Market watch, Nov. 29

World energy futures plummeted Tuesday amid new predictions of warmer weather for both the United States and Europe next week, and reassurances from Iraq that it does not intend to disrupt exports under its oil-for-food program.


World energy futures plummeted Tuesday amid new predictions of warmer weather for both the United States and Europe next week, and reassurances from Iraq that it does not intend to disrupt exports under its oil-for-food program.

Fast moving fronts that dispelled previous expectations of colder weather triggered aggressive selling, especially on the New York Mercantile Exchange, analysts said. Traders reportedly seized upon the change in weather forecasts to get more movement into otherwise stagnant markets.

The January contract for benchmark US light, sweet crudes plunged $1.16 to $34.22/bbl on the NYMEX, as the February contract dropped $1.08 to $33.21/bbl. Both contracts continued to decline in after-hours electronic trading, down to $33.99/bbl and $32.99/bbl respectively, as the American Petroleum Institute reported increases in oil and distillates over last week.

In its report issued after the close of regular trading, the API said US distillate stocks, including home heating oil, increased by 1.63 million bbl last week. Crude stocks also expanded by 1.83 million bbl, while gasoline inventories were down 21,000 bbl.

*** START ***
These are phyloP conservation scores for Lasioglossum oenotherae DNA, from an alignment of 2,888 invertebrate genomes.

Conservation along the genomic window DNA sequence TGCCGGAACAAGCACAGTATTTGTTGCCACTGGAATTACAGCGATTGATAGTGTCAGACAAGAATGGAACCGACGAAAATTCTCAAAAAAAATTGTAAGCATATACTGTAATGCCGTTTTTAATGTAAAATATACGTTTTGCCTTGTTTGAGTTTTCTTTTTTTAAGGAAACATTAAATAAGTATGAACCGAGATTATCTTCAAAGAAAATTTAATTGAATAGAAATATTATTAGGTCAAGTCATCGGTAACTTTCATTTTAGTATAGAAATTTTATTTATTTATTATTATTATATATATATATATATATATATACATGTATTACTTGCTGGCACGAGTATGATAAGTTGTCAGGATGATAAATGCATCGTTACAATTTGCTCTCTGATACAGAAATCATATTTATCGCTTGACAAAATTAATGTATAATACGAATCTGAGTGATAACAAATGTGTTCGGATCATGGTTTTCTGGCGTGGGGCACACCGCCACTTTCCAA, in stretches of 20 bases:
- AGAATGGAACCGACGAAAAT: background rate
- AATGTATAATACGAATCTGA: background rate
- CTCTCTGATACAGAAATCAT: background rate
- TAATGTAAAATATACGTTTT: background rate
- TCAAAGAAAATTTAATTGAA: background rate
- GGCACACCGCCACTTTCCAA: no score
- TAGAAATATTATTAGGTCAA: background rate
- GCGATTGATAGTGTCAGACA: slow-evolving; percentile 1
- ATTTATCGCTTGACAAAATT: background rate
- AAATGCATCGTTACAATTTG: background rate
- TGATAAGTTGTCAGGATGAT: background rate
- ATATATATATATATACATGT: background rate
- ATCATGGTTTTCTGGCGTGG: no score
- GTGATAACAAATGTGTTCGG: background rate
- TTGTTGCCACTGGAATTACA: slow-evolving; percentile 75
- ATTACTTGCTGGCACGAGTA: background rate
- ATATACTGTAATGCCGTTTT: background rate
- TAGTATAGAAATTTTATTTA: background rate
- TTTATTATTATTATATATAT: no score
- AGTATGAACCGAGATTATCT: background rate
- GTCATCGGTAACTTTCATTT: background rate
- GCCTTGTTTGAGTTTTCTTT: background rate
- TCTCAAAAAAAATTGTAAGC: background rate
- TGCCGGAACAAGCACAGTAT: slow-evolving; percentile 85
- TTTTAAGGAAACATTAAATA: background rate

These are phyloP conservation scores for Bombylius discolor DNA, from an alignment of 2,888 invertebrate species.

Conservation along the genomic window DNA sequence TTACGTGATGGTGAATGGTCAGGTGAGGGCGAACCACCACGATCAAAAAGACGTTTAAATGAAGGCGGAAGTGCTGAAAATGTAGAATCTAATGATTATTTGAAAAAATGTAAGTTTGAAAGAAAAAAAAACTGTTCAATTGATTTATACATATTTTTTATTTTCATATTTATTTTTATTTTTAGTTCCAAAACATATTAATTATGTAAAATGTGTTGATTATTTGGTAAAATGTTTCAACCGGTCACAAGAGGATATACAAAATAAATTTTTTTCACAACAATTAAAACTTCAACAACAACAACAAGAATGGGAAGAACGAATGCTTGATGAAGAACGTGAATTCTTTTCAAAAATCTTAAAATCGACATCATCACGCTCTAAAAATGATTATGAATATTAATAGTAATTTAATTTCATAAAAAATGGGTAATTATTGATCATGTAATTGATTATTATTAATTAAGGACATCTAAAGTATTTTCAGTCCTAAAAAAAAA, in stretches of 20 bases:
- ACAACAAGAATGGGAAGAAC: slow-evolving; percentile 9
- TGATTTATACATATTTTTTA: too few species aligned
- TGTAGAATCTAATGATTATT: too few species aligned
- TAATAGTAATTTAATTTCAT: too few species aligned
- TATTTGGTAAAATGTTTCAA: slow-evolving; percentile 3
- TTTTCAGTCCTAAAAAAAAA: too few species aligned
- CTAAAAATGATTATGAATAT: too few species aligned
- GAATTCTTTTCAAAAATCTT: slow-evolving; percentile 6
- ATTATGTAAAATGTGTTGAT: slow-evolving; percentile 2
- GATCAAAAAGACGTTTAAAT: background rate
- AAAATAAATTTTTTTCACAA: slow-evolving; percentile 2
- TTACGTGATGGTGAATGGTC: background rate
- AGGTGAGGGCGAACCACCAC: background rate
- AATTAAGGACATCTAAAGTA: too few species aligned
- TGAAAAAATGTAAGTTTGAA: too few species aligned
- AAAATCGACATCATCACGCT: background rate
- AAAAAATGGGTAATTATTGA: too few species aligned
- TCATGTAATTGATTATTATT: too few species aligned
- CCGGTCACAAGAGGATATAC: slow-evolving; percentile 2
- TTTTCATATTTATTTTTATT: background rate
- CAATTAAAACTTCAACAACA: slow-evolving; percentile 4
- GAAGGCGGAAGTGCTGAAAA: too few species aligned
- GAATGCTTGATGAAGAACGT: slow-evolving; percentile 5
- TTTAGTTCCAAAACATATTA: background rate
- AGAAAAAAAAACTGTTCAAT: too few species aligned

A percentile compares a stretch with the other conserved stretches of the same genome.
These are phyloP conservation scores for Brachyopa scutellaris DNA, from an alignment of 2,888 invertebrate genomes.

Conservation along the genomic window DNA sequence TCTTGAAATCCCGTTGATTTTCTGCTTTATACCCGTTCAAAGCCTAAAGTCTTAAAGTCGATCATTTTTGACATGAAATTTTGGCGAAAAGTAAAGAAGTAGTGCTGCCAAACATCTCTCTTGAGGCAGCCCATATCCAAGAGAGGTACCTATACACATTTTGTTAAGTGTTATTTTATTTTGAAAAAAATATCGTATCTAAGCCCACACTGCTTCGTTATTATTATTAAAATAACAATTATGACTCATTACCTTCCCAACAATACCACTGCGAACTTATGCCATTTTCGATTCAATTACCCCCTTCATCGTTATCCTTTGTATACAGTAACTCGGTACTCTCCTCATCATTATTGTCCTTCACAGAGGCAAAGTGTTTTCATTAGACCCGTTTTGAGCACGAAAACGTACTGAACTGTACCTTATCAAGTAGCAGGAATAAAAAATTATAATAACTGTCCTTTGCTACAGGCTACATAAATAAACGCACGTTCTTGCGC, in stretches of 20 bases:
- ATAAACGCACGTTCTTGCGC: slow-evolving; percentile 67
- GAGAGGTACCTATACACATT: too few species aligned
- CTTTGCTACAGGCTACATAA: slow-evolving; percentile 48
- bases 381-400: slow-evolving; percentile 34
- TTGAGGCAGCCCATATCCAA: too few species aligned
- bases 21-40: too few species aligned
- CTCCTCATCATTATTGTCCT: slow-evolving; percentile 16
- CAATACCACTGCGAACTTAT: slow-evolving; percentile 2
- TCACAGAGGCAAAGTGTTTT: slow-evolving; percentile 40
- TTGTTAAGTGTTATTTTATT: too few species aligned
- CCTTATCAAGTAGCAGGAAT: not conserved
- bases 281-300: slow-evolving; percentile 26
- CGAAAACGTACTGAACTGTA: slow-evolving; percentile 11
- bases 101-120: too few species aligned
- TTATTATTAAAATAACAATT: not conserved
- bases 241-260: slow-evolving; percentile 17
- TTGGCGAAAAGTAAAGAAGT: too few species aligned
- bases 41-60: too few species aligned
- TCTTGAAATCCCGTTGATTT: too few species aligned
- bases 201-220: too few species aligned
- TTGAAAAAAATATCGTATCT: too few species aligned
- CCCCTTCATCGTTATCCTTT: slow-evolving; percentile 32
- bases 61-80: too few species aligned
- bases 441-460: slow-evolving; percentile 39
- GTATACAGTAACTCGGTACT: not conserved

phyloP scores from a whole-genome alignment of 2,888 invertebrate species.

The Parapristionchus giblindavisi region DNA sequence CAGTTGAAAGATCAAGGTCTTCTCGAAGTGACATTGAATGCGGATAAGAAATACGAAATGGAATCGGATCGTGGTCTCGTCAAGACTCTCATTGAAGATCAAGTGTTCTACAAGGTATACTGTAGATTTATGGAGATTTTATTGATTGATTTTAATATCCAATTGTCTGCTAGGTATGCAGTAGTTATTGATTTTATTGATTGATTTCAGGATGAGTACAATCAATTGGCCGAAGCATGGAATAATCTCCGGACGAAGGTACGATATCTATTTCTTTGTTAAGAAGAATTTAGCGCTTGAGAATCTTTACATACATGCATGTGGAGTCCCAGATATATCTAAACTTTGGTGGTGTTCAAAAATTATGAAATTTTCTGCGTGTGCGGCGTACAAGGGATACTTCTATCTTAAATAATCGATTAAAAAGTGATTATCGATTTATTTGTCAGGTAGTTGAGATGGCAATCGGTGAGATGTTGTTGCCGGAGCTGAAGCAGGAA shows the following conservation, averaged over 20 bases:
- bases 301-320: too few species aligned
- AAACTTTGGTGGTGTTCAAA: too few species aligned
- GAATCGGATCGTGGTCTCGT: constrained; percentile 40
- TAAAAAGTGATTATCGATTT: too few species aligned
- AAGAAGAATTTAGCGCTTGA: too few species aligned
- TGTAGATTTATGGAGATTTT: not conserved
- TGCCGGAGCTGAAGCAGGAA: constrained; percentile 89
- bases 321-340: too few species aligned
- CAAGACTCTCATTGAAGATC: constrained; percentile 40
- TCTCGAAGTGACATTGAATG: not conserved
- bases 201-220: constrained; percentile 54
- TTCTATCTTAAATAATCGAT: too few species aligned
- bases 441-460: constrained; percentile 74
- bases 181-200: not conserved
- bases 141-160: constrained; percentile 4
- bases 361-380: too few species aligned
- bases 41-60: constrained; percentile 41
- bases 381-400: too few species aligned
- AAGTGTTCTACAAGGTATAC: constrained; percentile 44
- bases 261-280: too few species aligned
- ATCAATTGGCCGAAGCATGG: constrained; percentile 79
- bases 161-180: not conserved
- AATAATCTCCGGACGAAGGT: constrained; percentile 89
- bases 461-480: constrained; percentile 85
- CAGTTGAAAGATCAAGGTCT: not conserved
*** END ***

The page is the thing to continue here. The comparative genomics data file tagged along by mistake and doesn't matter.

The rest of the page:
Market analysts report inventories of home heating oil in the United States and gasoil in Europe remain at historic lows.

Nevertheless, in earlier trading on the NYMEX, the January contract for home heating oil dropped 6.15� to $1.0237/gal Tuesday, while unleaded gasoline for the same month was down 2.68� to 87.91�/gal.

The December contract for natural gas fell 35.2� to $6.02/Mcf on the NYMEX. Gas showed more volatility because Tuesday marked the last day of trading for that contract, analysts said. NYMEX officials also announced a raise in margins on its Henry Hub gas contracts at the close of business Tuesday.

In London, the January contract for North Sea Brent crude lost 87� to $32.19/bbl on the International Petroleum Exchange. The December natural gas contract also was down 10� to the equivalent of $4.20/Mcf on the IPE.

The average price for the Organization of Petroleum Exporting Countries' basket of seven crudes also lost $1.03 to $30.58/bbl.

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